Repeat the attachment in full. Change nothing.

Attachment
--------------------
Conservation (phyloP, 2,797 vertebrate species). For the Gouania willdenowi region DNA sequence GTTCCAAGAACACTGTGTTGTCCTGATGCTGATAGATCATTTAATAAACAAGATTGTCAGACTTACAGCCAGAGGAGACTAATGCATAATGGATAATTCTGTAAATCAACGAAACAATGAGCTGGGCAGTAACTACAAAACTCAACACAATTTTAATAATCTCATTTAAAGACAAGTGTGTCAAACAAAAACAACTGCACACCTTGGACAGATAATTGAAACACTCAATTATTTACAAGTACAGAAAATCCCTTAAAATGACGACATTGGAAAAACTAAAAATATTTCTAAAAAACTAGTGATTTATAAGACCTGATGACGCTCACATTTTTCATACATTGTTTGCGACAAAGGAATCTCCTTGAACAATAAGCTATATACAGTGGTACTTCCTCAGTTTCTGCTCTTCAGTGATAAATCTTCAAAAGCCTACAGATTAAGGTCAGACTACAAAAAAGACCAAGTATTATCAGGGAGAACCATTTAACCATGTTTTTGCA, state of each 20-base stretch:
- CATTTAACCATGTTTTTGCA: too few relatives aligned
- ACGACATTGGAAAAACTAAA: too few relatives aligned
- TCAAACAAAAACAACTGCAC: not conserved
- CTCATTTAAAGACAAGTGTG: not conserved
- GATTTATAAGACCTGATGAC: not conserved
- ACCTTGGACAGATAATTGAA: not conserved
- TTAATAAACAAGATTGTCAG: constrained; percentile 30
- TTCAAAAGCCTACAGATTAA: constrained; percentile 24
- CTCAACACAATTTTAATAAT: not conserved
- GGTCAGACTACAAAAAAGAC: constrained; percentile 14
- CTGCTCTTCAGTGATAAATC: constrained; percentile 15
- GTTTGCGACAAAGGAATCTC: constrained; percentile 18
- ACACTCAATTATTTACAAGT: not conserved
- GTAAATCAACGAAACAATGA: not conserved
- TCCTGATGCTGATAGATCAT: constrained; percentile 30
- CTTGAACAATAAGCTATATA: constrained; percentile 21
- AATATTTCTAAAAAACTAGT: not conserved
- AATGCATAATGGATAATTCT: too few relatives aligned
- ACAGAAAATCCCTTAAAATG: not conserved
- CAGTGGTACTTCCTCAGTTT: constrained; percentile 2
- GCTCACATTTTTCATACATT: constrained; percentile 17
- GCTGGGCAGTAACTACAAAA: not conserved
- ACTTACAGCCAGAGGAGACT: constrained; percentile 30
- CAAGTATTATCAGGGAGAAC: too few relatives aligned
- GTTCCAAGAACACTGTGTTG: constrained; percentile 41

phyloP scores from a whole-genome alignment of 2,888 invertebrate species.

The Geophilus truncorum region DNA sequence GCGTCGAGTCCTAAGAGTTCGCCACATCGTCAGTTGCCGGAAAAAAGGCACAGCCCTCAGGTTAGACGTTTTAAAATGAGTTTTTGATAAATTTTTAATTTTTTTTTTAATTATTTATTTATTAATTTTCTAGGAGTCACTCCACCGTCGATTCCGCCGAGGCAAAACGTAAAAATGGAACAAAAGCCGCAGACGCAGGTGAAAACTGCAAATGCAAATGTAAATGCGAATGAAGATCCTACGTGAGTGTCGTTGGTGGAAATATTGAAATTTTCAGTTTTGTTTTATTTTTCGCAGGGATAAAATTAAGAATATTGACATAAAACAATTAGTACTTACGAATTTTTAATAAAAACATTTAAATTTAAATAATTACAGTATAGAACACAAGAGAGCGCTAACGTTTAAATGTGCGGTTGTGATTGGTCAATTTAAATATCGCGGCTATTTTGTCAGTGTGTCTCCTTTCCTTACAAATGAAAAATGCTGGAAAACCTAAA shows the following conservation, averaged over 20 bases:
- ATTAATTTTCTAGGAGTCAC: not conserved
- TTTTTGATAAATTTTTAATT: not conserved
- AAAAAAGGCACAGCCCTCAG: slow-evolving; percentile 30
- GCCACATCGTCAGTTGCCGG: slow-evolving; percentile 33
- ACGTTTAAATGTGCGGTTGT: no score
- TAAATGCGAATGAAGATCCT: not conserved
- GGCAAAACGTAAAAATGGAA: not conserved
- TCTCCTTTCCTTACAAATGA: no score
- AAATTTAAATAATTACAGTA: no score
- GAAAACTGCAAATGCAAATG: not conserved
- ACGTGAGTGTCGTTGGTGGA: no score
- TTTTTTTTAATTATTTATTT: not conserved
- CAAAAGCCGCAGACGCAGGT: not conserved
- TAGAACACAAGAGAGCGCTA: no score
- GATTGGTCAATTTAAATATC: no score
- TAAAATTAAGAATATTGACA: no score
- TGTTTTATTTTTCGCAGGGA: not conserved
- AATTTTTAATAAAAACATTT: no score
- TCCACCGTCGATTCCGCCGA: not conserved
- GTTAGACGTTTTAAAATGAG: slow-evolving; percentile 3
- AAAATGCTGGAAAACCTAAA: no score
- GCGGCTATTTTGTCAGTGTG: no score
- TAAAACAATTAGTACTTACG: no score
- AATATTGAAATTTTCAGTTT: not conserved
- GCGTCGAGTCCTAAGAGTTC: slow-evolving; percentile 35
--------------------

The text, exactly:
Conservation (phyloP, 2,797 vertebrate species). For the Gouania willdenowi region DNA sequence GTTCCAAGAACACTGTGTTGTCCTGATGCTGATAGATCATTTAATAAACAAGATTGTCAGACTTACAGCCAGAGGAGACTAATGCATAATGGATAATTCTGTAAATCAACGAAACAATGAGCTGGGCAGTAACTACAAAACTCAACACAATTTTAATAATCTCATTTAAAGACAAGTGTGTCAAACAAAAACAACTGCACACCTTGGACAGATAATTGAAACACTCAATTATTTACAAGTACAGAAAATCCCTTAAAATGACGACATTGGAAAAACTAAAAATATTTCTAAAAAACTAGTGATTTATAAGACCTGATGACGCTCACATTTTTCATACATTGTTTGCGACAAAGGAATCTCCTTGAACAATAAGCTATATACAGTGGTACTTCCTCAGTTTCTGCTCTTCAGTGATAAATCTTCAAAAGCCTACAGATTAAGGTCAGACTACAAAAAAGACCAAGTATTATCAGGGAGAACCATTTAACCATGTTTTTGCA, state of each 20-base stretch:
- CATTTAACCATGTTTTTGCA: too few relatives aligned
- ACGACATTGGAAAAACTAAA: too few relatives aligned
- TCAAACAAAAACAACTGCAC: not conserved
- CTCATTTAAAGACAAGTGTG: not conserved
- GATTTATAAGACCTGATGAC: not conserved
- ACCTTGGACAGATAATTGAA: not conserved
- TTAATAAACAAGATTGTCAG: constrained; percentile 30
- TTCAAAAGCCTACAGATTAA: constrained; percentile 24
- CTCAACACAATTTTAATAAT: not conserved
- GGTCAGACTACAAAAAAGAC: constrained; percentile 14
- CTGCTCTTCAGTGATAAATC: constrained; percentile 15
- GTTTGCGACAAAGGAATCTC: constrained; percentile 18
- ACACTCAATTATTTACAAGT: not conserved
- GTAAATCAACGAAACAATGA: not conserved
- TCCTGATGCTGATAGATCAT: constrained; percentile 30
- CTTGAACAATAAGCTATATA: constrained; percentile 21
- AATATTTCTAAAAAACTAGT: not conserved
- AATGCATAATGGATAATTCT: too few relatives aligned
- ACAGAAAATCCCTTAAAATG: not conserved
- CAGTGGTACTTCCTCAGTTT: constrained; percentile 2
- GCTCACATTTTTCATACATT: constrained; percentile 17
- GCTGGGCAGTAACTACAAAA: not conserved
- ACTTACAGCCAGAGGAGACT: constrained; percentile 30
- CAAGTATTATCAGGGAGAAC: too few relatives aligned
- GTTCCAAGAACACTGTGTTG: constrained; percentile 41

phyloP scores from a whole-genome alignment of 2,888 invertebrate species.

The Geophilus truncorum region DNA sequence GCGTCGAGTCCTAAGAGTTCGCCACATCGTCAGTTGCCGGAAAAAAGGCACAGCCCTCAGGTTAGACGTTTTAAAATGAGTTTTTGATAAATTTTTAATTTTTTTTTTAATTATTTATTTATTAATTTTCTAGGAGTCACTCCACCGTCGATTCCGCCGAGGCAAAACGTAAAAATGGAACAAAAGCCGCAGACGCAGGTGAAAACTGCAAATGCAAATGTAAATGCGAATGAAGATCCTACGTGAGTGTCGTTGGTGGAAATATTGAAATTTTCAGTTTTGTTTTATTTTTCGCAGGGATAAAATTAAGAATATTGACATAAAACAATTAGTACTTACGAATTTTTAATAAAAACATTTAAATTTAAATAATTACAGTATAGAACACAAGAGAGCGCTAACGTTTAAATGTGCGGTTGTGATTGGTCAATTTAAATATCGCGGCTATTTTGTCAGTGTGTCTCCTTTCCTTACAAATGAAAAATGCTGGAAAACCTAAA shows the following conservation, averaged over 20 bases:
- ATTAATTTTCTAGGAGTCAC: not conserved
- TTTTTGATAAATTTTTAATT: not conserved
- AAAAAAGGCACAGCCCTCAG: slow-evolving; percentile 30
- GCCACATCGTCAGTTGCCGG: slow-evolving; percentile 33
- ACGTTTAAATGTGCGGTTGT: no score
- TAAATGCGAATGAAGATCCT: not conserved
- GGCAAAACGTAAAAATGGAA: not conserved
- TCTCCTTTCCTTACAAATGA: no score
- AAATTTAAATAATTACAGTA: no score
- GAAAACTGCAAATGCAAATG: not conserved
- ACGTGAGTGTCGTTGGTGGA: no score
- TTTTTTTTAATTATTTATTT: not conserved
- CAAAAGCCGCAGACGCAGGT: not conserved
- TAGAACACAAGAGAGCGCTA: no score
- GATTGGTCAATTTAAATATC: no score
- TAAAATTAAGAATATTGACA: no score
- TGTTTTATTTTTCGCAGGGA: not conserved
- AATTTTTAATAAAAACATTT: no score
- TCCACCGTCGATTCCGCCGA: not conserved
- GTTAGACGTTTTAAAATGAG: slow-evolving; percentile 3
- AAAATGCTGGAAAACCTAAA: no score
- GCGGCTATTTTGTCAGTGTG: no score
- TAAAACAATTAGTACTTACG: no score
- AATATTGAAATTTTCAGTTT: not conserved
- GCGTCGAGTCCTAAGAGTTC: slow-evolving; percentile 35